Editor's Note: Aaron Patterson is keynoting at The Path to Agility conference, presented by The Central Ohio Agile Association on May 20-21, 2015. The conference takes place at The Ohio Union in Columbus and showcases some of the greatest minds in Agile, with 46 speakers and 30 sessions that speak to every Agility experience level. Use the discount code AFTERTHEPATH for a special ticket price.
Aaron Patterson: Agile Dance Instructor
By Terreece Clarke, May 14th, 2015

Grab your ballet gear conference goers, because Aaron Patterson is going to teach you how to be Agile with brand new, never before seen dance moves.

Of course, Patterson isn't literally bringing dance to The Path to Agility conference, although he is bringing a lighthearted look into Agile. Taking one look at his conference profile and bio, you’ll soon realize that Patterson is the kind of guy that likes to have a good time - no matter what he’s doing - and that extends to his work.

Keeping IT Weird

“People need to know I’m a weird person,” he said. “I like to joke a lot. The talk is technically heavy [performance training applications, developing on open source software], but fun.”

“When people go to conferences, they don’t remember the whole thing, they won’t remember your whole talk,” Patterson said. “I like to have a couple key points that they can take with them and keep things fun so they stay interested.”

Agile development methods are perfect for people looking to stay interested in their tech work, Patterson said.

“I have an incredibly short attention span, it [Agile practices] helps me stay focused,” he said. “Agile fits extremely well, because you focus on a few small parts at a time and then move on.”

Agile also changes the workplace, Patterson noted. He said that when he first encountered Agile in the workplace, the company he worked for at the time was making the switch from waterfall to agile development. After the switch, he noted, more things were accomplished, teams worked better together and the company environment improved. Now that he has had experience working at several different companies, he says, the best thing about the growth of agility is that it’s no longer special.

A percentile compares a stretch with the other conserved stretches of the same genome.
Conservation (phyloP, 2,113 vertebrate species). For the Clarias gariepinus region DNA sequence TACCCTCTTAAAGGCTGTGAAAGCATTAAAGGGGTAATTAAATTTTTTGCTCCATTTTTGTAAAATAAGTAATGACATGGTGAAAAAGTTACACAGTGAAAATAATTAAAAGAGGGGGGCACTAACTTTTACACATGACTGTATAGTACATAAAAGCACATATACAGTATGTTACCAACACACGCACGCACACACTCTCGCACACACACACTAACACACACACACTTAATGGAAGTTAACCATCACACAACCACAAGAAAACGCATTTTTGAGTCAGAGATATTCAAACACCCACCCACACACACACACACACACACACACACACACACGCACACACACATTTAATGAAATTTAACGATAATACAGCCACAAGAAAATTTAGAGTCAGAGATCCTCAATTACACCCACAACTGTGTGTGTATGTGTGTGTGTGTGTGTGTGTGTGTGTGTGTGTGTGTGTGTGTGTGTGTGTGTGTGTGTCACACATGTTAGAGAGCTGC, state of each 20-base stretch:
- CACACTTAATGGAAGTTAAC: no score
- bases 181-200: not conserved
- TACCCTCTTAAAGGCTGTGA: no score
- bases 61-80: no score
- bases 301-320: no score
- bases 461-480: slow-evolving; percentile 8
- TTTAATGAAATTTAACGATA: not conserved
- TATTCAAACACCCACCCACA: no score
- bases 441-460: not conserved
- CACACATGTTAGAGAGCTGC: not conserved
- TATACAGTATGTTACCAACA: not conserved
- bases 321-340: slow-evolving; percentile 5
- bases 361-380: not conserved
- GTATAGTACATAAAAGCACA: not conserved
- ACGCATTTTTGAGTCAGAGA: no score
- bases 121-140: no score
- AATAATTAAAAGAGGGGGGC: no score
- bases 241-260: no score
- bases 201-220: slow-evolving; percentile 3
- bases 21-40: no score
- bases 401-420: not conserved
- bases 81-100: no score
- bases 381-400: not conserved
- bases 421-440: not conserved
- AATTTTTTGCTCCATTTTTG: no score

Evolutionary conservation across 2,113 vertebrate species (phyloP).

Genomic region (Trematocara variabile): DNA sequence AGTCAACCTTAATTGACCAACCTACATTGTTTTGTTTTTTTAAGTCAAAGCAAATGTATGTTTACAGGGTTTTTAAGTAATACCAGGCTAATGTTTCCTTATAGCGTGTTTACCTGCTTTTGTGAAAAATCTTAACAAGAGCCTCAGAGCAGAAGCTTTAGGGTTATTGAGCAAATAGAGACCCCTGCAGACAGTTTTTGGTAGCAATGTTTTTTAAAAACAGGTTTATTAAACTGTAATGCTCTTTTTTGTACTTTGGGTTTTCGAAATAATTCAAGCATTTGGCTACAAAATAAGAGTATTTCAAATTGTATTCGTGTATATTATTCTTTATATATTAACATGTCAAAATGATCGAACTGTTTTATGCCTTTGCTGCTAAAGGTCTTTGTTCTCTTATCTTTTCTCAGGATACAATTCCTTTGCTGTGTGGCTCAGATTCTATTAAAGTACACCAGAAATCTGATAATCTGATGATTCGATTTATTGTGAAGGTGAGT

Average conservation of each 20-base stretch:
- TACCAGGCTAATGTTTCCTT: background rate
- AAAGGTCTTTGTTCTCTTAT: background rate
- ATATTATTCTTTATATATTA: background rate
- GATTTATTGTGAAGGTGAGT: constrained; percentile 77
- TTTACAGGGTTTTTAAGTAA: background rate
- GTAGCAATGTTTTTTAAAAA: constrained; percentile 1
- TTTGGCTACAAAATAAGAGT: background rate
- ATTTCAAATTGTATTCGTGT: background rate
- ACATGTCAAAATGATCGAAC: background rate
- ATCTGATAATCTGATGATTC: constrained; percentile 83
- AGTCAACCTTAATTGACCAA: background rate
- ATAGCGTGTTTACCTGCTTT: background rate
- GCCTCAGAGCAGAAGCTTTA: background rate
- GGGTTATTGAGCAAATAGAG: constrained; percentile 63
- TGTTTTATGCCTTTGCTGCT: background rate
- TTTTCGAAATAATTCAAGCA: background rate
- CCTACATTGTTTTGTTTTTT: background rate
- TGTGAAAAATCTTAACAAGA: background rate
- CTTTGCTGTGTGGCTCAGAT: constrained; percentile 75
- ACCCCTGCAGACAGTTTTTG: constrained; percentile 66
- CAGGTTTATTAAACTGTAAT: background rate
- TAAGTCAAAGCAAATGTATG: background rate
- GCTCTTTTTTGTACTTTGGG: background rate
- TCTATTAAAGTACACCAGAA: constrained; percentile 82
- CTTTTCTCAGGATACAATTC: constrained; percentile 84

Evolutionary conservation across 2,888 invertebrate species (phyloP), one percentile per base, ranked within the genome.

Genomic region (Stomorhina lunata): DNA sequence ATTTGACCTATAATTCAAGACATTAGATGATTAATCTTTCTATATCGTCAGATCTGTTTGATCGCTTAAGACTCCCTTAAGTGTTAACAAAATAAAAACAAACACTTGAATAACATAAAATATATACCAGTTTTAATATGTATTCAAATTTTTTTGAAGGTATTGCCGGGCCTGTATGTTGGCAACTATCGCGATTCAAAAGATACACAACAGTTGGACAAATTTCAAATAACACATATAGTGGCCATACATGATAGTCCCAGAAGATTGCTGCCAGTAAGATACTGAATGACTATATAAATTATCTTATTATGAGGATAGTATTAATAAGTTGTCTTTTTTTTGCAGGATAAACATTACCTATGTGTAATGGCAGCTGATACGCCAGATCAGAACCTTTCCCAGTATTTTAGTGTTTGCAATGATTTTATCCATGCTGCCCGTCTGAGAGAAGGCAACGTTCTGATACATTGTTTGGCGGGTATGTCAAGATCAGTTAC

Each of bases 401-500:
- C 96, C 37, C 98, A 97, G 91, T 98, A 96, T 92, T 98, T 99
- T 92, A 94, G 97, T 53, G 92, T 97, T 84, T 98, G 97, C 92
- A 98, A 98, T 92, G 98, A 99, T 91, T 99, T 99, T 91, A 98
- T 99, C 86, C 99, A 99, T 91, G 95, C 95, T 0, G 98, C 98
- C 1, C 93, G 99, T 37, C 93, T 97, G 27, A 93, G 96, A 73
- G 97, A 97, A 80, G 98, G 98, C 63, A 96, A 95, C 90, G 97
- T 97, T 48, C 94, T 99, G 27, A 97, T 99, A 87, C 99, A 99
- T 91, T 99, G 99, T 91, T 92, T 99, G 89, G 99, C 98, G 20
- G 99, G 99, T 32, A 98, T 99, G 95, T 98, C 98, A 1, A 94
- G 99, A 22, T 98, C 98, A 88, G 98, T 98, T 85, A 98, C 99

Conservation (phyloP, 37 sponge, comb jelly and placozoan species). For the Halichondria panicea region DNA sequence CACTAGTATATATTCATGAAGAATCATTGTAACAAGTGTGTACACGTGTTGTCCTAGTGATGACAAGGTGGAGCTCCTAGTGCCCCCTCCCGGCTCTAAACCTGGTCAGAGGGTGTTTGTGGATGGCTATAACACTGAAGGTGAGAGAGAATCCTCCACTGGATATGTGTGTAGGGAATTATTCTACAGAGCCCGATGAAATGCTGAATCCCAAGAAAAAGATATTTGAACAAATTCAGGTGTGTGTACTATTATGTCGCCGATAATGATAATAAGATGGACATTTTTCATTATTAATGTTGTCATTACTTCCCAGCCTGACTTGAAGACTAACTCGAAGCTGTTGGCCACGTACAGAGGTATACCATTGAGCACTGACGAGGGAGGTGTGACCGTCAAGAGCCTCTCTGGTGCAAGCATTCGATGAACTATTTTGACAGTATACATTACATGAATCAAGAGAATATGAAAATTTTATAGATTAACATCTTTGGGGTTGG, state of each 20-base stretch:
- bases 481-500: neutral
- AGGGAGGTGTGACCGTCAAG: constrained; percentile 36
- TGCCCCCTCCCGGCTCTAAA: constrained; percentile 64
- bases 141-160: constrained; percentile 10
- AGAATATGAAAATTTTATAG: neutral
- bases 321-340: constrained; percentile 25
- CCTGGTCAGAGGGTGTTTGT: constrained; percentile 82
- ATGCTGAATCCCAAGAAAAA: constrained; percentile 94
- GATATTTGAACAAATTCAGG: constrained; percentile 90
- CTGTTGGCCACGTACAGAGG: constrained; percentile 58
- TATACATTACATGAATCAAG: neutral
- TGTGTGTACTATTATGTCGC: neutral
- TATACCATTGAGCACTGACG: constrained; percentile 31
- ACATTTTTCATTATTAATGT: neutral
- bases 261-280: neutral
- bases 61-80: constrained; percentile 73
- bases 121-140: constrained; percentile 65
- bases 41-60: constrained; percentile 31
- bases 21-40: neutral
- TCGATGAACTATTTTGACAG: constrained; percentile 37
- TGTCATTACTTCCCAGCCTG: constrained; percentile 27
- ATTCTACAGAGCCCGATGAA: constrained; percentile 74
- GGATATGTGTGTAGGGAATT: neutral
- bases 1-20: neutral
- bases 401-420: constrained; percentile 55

“I recently read that Microsoft is making the switch [to agile] and I was surprised. I thought everyone was already doing it because it really is the norm - it’s everywhere,” Patterson said.

Exactness is Overrated

With that growth, Patterson does have some issues with how exacting people can be when it comes to implementing agile practices.

“People take it as prescripted thing. You have to do this or you’re not agile,” he said. “Certifications for it [Agile] now doesn’t make sense. It may be cynical, but I don’t think it’s right to make money off the process. Training is helpful when you don’t understand what it [Agile] is, but after that…that’s probably controversial [opinion].”

Moving on Rails

Agile also works for Patterson in his life outside of tech, he said.

“I like moving forward without knowing exactly where I’m going [along the way]. Maybe that sounds bad,” he laughed. Patterson’s move into agile comes as part of a lifetime of moving forward in tech. Patterson’s parents are both engineers and he grew up around tech. One of his biggest sources of enjoyment comes from being a part of the core Ruby Team and core Rails Team, a move forward he didn’t really see coming.

“I started out just solving a few open source problems and got more and more involved and soon joined the team. It’s fun to tinker.”

In fact, his tinkering leads him to solve big problems. Patterson says his work on the core teams is fairly lowly, but he likes the impact it has on other developers.

“Essentially, what I do is make the framework run efficiently. I’m improving the developer community, enabling other people to build better applications. I could build an app, but that’s just one thing. This [open source work] helps people build all kinds of things everyday and that’s great. I honestly just love programming. It’s my hobby and my job. I’m really grateful I get to do my hobby every day.”